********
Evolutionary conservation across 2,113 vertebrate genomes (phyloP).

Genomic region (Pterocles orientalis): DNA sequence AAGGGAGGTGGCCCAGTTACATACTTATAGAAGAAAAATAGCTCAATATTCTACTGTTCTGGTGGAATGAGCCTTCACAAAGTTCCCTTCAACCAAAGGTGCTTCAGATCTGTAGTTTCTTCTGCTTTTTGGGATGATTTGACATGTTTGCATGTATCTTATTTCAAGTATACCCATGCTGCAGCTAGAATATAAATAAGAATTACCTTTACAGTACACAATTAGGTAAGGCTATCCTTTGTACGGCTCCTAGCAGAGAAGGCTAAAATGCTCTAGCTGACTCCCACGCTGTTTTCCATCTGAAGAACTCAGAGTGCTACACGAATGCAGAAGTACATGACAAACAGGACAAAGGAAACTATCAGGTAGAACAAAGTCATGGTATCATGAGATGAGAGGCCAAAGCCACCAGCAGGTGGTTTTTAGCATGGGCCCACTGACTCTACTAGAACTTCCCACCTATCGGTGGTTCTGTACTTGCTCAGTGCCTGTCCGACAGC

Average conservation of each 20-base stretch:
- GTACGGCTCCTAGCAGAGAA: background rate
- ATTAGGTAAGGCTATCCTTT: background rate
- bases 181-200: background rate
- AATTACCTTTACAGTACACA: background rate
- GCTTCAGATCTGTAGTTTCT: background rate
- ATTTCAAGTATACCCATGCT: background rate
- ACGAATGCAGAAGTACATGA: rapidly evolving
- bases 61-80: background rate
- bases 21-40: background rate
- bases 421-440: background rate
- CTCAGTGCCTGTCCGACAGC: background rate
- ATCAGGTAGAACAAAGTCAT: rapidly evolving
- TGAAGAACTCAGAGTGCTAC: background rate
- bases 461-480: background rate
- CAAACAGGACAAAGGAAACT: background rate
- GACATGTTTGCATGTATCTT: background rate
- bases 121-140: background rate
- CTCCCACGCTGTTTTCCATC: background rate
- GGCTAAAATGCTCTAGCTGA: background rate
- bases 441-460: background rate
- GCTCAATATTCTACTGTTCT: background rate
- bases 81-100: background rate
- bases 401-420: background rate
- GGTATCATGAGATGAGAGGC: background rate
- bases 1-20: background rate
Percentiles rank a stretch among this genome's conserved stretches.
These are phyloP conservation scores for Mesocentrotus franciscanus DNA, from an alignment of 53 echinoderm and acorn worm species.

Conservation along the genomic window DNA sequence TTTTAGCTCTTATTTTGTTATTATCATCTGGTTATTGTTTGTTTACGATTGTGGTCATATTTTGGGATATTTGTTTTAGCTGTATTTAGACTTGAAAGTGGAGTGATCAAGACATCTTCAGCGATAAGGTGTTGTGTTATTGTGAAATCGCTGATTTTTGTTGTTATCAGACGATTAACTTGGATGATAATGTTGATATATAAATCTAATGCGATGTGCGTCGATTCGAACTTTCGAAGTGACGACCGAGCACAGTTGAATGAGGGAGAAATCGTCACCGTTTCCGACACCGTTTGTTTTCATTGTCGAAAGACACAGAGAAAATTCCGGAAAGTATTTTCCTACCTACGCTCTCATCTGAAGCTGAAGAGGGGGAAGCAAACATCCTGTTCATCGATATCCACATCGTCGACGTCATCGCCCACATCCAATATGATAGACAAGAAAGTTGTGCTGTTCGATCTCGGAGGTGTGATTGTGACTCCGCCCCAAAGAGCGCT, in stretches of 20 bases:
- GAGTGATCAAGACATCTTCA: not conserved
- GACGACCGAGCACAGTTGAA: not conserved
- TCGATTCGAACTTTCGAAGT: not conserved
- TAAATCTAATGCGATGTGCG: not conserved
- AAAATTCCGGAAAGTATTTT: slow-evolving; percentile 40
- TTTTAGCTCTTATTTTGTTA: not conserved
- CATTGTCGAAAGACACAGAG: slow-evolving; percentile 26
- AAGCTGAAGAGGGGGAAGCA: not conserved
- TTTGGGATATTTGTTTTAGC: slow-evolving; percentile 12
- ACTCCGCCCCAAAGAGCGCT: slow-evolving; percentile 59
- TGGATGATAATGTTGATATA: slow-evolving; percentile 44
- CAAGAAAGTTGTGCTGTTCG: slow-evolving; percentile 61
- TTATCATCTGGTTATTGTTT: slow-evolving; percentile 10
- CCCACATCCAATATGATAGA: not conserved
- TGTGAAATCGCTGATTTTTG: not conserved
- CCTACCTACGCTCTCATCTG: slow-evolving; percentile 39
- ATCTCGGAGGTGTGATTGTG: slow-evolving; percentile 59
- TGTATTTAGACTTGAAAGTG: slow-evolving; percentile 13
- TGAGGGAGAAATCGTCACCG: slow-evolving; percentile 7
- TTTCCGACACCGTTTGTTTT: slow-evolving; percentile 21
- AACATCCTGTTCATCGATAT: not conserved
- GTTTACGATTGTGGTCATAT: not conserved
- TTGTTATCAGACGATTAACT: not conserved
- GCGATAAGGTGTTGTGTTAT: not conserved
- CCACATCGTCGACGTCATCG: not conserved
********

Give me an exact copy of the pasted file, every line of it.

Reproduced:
Evolutionary conservation across 2,113 vertebrate genomes (phyloP).

Genomic region (Pterocles orientalis): DNA sequence AAGGGAGGTGGCCCAGTTACATACTTATAGAAGAAAAATAGCTCAATATTCTACTGTTCTGGTGGAATGAGCCTTCACAAAGTTCCCTTCAACCAAAGGTGCTTCAGATCTGTAGTTTCTTCTGCTTTTTGGGATGATTTGACATGTTTGCATGTATCTTATTTCAAGTATACCCATGCTGCAGCTAGAATATAAATAAGAATTACCTTTACAGTACACAATTAGGTAAGGCTATCCTTTGTACGGCTCCTAGCAGAGAAGGCTAAAATGCTCTAGCTGACTCCCACGCTGTTTTCCATCTGAAGAACTCAGAGTGCTACACGAATGCAGAAGTACATGACAAACAGGACAAAGGAAACTATCAGGTAGAACAAAGTCATGGTATCATGAGATGAGAGGCCAAAGCCACCAGCAGGTGGTTTTTAGCATGGGCCCACTGACTCTACTAGAACTTCCCACCTATCGGTGGTTCTGTACTTGCTCAGTGCCTGTCCGACAGC

Average conservation of each 20-base stretch:
- GTACGGCTCCTAGCAGAGAA: background rate
- ATTAGGTAAGGCTATCCTTT: background rate
- bases 181-200: background rate
- AATTACCTTTACAGTACACA: background rate
- GCTTCAGATCTGTAGTTTCT: background rate
- ATTTCAAGTATACCCATGCT: background rate
- ACGAATGCAGAAGTACATGA: rapidly evolving
- bases 61-80: background rate
- bases 21-40: background rate
- bases 421-440: background rate
- CTCAGTGCCTGTCCGACAGC: background rate
- ATCAGGTAGAACAAAGTCAT: rapidly evolving
- TGAAGAACTCAGAGTGCTAC: background rate
- bases 461-480: background rate
- CAAACAGGACAAAGGAAACT: background rate
- GACATGTTTGCATGTATCTT: background rate
- bases 121-140: background rate
- CTCCCACGCTGTTTTCCATC: background rate
- GGCTAAAATGCTCTAGCTGA: background rate
- bases 441-460: background rate
- GCTCAATATTCTACTGTTCT: background rate
- bases 81-100: background rate
- bases 401-420: background rate
- GGTATCATGAGATGAGAGGC: background rate
- bases 1-20: background rate
Percentiles rank a stretch among this genome's conserved stretches.
These are phyloP conservation scores for Mesocentrotus franciscanus DNA, from an alignment of 53 echinoderm and acorn worm species.

Conservation along the genomic window DNA sequence TTTTAGCTCTTATTTTGTTATTATCATCTGGTTATTGTTTGTTTACGATTGTGGTCATATTTTGGGATATTTGTTTTAGCTGTATTTAGACTTGAAAGTGGAGTGATCAAGACATCTTCAGCGATAAGGTGTTGTGTTATTGTGAAATCGCTGATTTTTGTTGTTATCAGACGATTAACTTGGATGATAATGTTGATATATAAATCTAATGCGATGTGCGTCGATTCGAACTTTCGAAGTGACGACCGAGCACAGTTGAATGAGGGAGAAATCGTCACCGTTTCCGACACCGTTTGTTTTCATTGTCGAAAGACACAGAGAAAATTCCGGAAAGTATTTTCCTACCTACGCTCTCATCTGAAGCTGAAGAGGGGGAAGCAAACATCCTGTTCATCGATATCCACATCGTCGACGTCATCGCCCACATCCAATATGATAGACAAGAAAGTTGTGCTGTTCGATCTCGGAGGTGTGATTGTGACTCCGCCCCAAAGAGCGCT, in stretches of 20 bases:
- GAGTGATCAAGACATCTTCA: not conserved
- GACGACCGAGCACAGTTGAA: not conserved
- TCGATTCGAACTTTCGAAGT: not conserved
- TAAATCTAATGCGATGTGCG: not conserved
- AAAATTCCGGAAAGTATTTT: slow-evolving; percentile 40
- TTTTAGCTCTTATTTTGTTA: not conserved
- CATTGTCGAAAGACACAGAG: slow-evolving; percentile 26
- AAGCTGAAGAGGGGGAAGCA: not conserved
- TTTGGGATATTTGTTTTAGC: slow-evolving; percentile 12
- ACTCCGCCCCAAAGAGCGCT: slow-evolving; percentile 59
- TGGATGATAATGTTGATATA: slow-evolving; percentile 44
- CAAGAAAGTTGTGCTGTTCG: slow-evolving; percentile 61
- TTATCATCTGGTTATTGTTT: slow-evolving; percentile 10
- CCCACATCCAATATGATAGA: not conserved
- TGTGAAATCGCTGATTTTTG: not conserved
- CCTACCTACGCTCTCATCTG: slow-evolving; percentile 39
- ATCTCGGAGGTGTGATTGTG: slow-evolving; percentile 59
- TGTATTTAGACTTGAAAGTG: slow-evolving; percentile 13
- TGAGGGAGAAATCGTCACCG: slow-evolving; percentile 7
- TTTCCGACACCGTTTGTTTT: slow-evolving; percentile 21
- AACATCCTGTTCATCGATAT: not conserved
- GTTTACGATTGTGGTCATAT: not conserved
- TTGTTATCAGACGATTAACT: not conserved
- GCGATAAGGTGTTGTGTTAT: not conserved
- CCACATCGTCGACGTCATCG: not conserved